DNA Tests Clear Two of Rape

Affiliate: ACLU of Texas
September 30, 2000 12:00 am

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HOUSTON, TX — DNA evidence has cleared two wrongly convicted men, the Houston Chronicle reported.

Anthony Robinson of Houston and Carlos Lavernia of Austin were both convicted, in unrelated cases, of rape on the basis of eyewitness accounts, according to the Chronicle. But sophisticated DNA test findings have overridden the verdicts of the juries in both cases.

Robinson, who proclaimed his innocence from the moment he was arrested in 1987 and volunteered to give a blood sample immediately, was sentenced to 27 years in prison and paroled in 1997. At the time of his trial, he didn’t have enough money for the complicated DNA testing required to prove his innocence. He later earned the $1800 two years after being paroled.

His case demonstrates the unreliability of eyewitness testimony, asserts Robinson’s attorney Randy Schaffer. Robinson fit the description of a suspected rapist on a college campus, in part because he wore clothing similar to that of the attacker.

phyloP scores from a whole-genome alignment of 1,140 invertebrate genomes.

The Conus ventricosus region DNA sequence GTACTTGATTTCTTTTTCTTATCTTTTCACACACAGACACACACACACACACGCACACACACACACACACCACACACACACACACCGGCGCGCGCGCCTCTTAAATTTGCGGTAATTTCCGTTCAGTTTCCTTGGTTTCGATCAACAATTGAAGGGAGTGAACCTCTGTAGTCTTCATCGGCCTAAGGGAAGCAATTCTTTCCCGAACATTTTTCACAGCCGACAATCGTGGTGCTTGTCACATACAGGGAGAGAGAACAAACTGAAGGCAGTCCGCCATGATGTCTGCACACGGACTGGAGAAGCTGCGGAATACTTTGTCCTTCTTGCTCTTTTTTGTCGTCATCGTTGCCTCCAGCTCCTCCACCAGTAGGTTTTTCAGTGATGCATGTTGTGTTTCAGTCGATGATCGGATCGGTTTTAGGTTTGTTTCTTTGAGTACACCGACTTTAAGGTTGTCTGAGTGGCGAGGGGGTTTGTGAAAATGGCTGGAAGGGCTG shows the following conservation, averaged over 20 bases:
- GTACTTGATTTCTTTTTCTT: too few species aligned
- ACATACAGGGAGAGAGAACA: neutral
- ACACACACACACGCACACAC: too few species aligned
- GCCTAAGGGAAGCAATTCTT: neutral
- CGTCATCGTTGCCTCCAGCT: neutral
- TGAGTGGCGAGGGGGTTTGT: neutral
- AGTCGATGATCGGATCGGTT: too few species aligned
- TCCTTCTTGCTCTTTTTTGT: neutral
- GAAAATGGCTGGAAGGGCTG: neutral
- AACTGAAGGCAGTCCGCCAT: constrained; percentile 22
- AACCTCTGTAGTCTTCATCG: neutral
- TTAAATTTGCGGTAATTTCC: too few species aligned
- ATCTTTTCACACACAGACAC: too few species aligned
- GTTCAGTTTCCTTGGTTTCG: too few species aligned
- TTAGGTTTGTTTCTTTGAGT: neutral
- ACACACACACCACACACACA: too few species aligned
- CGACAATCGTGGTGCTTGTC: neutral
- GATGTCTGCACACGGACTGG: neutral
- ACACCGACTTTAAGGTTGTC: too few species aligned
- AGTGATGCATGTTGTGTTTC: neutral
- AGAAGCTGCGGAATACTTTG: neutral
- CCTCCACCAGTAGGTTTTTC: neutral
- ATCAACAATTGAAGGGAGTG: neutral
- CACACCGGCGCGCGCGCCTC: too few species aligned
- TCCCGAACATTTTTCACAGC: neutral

Carlos Lavernia also maintained his innocence while being accused and convicted of sexual assault in 1985. He was sentenced to 99 years in prison, reports the Associated Press. Austin authorities identified the Cuban man as the person responsible for seven rapes. Recent DNA evidence has shown that he was not involved in any of the attacks.

On the basis of such wrongful convictions as Lavernia’s, a review committee has been established in Austin to study cases from before 1996. The review board will include members of the Austin Police Department as well as staffers from District Attorney Ronnie Earle’s office.

During the past three years, three other incarcerated Texans have been freed on the basis of DNA evidence.

Ben Salazar of Austin was freed five years after his 1992 conviction; A.B. Butler, Jr. of Tyler was cleared 17 years after a 1983 conviction; and Kevin Byrd of Houston was released in 1997 after 12 years in prison.

The wrongfully convicted can recover a maximum of $25,000 from the state. They cannot, of course, be reimbursed for the lost years of their lives.

DNA evidence has proven especially crucial in numerous capital cases, and has led to the exoneration of many death-row inmates who were wrongly convicted.

The American Civil Liberties Union supports the Innocence Protection Act, proposed federal legislation which would, among other things, ensure that people convicted of capital crimes have meaningful access to DNA evidence that could exonerate them.

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